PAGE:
I've seen a handful of those anecdotes, too. My experience was completely different. I offered a price $13/point below list, the agent was more than happy to make the offer, I heard back within an hour or two, and we made the deal. But maybe another broker works differently. If a reseller refused to offer what I thought was a fair price, I'd just move to a different agent. But maybe there are people who don't do that, for some strange reason. Anyway, if this were happening in any systematic fashion across the major resellers (and I don't have reason to believe that it is), then it would have a similar price floor effect as ROFR could have.
Probably more effect given the present circumstances. It's bit all the resale companies from what I've heard, mainly one. Even then it may vary from one agent to another as do all things timeshare. Don't get me wrong, other than the issue of not presenting lowball offers (illegal), I don't have a problem with them setting themselves up to get the higher prices possible consistently over time.
I don't either, as long as this is understood and agreed to by the seller, and as long as the agencies aren't colluding. If someone is willing to pay more, the listing agent is doing her job by extracting that from the buyer. If the buyer isn't willing to pay more, then she either doesn't make a purchase, or finds a broker who is willing to make the offer. This is where the collusion problem comes in. If all the major resellers set a price below which they will not offer (or list), then they have effectively set a price floor, and I have a problem with that because it is disrupting the market and making it less efficient. However, in a free market, another agent should sprout up who is willing to make whatever offers come in or list at any price, stealing sales from the colluding agencies, which would ultimately force them to change their ways. I reiterate that I do not have any reason to believe such collusion is taking place, only that I would not condone it, and that it wouldn't likely stand because someone would step in to undercut them.
Omg I can't believe I wasted 10 minutes of my life on his ridiculous conversation. I think you should all donate some point to me to make it up to me!
One of the problems with timeshares is that the market is so specialized that market forces do not work well. It is unrealistic to think that a new company will spring up with the idea of selling at a lower price.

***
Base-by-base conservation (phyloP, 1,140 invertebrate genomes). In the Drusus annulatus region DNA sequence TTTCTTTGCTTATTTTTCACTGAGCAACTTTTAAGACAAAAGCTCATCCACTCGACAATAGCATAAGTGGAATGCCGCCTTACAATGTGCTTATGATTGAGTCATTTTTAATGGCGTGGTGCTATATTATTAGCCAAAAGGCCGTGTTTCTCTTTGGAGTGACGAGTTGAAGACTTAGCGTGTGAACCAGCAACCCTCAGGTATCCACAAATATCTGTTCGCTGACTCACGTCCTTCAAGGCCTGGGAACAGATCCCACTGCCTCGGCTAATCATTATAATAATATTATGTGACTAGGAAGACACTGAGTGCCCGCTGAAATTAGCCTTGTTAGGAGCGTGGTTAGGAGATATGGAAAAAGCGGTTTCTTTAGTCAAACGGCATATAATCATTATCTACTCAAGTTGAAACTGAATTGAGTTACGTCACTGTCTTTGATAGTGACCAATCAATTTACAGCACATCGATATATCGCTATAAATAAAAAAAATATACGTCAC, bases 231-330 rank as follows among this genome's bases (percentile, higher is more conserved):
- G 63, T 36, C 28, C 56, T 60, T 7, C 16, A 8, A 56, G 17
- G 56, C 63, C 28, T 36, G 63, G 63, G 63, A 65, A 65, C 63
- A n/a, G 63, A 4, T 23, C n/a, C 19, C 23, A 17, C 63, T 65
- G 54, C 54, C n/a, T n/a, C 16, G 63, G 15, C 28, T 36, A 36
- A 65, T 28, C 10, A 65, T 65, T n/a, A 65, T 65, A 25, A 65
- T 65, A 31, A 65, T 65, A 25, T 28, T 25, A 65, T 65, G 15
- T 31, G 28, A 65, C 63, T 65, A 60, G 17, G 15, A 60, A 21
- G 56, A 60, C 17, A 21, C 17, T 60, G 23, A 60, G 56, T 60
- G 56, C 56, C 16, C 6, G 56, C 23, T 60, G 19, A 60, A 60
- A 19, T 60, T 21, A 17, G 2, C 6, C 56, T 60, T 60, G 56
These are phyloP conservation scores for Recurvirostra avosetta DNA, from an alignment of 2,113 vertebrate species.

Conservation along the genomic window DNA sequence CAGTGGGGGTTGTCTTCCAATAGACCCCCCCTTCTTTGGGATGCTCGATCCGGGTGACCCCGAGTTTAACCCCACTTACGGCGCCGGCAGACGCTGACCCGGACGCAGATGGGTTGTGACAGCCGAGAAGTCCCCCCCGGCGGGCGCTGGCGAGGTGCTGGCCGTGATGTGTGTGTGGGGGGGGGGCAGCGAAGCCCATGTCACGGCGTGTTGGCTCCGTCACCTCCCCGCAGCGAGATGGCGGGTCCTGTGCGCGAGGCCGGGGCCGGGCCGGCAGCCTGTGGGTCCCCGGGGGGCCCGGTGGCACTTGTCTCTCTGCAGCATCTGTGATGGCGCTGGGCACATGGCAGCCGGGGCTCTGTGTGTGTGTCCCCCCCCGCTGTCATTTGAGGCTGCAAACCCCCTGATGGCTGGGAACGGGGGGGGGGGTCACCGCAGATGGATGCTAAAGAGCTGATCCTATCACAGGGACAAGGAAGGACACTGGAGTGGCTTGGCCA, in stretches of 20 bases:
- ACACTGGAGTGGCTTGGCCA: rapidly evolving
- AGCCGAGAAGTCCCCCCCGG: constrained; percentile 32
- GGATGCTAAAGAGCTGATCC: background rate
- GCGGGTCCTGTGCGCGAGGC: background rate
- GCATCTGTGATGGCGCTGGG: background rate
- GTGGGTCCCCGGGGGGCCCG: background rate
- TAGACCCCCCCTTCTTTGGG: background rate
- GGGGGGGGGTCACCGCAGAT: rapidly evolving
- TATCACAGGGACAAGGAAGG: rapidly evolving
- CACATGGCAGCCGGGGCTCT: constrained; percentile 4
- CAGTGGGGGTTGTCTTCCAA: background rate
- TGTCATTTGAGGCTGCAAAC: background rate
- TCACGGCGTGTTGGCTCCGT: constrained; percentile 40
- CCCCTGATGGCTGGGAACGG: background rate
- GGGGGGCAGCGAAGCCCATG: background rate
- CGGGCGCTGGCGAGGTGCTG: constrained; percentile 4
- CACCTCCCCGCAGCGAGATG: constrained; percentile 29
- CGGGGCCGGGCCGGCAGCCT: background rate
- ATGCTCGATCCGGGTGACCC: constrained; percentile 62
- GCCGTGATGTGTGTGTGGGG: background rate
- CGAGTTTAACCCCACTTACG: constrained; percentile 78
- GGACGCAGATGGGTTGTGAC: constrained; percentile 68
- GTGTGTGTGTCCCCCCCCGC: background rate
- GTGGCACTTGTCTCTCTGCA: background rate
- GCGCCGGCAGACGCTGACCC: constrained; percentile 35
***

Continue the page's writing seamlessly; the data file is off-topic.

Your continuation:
I completely disagree with this argument, but am open to changing my mind with some sort of reasoning or evidence. All it takes is one person seeing an opportunity to exploit an inefficient market and taking initiative. It happens all the time, every day, in markets large and small, broad and narrow. I am not aware of any significant barriers to entry in the timeshare reseller market.
Barrier's might include that there are possible impending changes in resale, the economy, the fact that DVC resale price took a big hit about 2 years ago and that many timeshares are selling (and many not selling) at $1. Of course you could prove the idea wrong by doing it, here's your opportunity. I think we've lost everyone else so I'm done with this thread and I'd recommend that it be closed. You can email me directly if you want to discuss further.
No, that's the perfect way to close this out.
I know that this is what people do, but really, no one should be buying something thinking they wil using it for 50 years. Who buys a house thinking they will never sell it!
My grandparents raised their kids and lived in the same house 60 years. I've lived in my house 32 years and have no intention of selling. My cousin's house has been in her family for 3 generations. And while no one in the family still owns it, my Great Grandparents farm and the house they built is still in use today. My great-Grand parents lived there from 1895 until their deaths. My Great-Grandmother lived until 1955, so that was 60 years.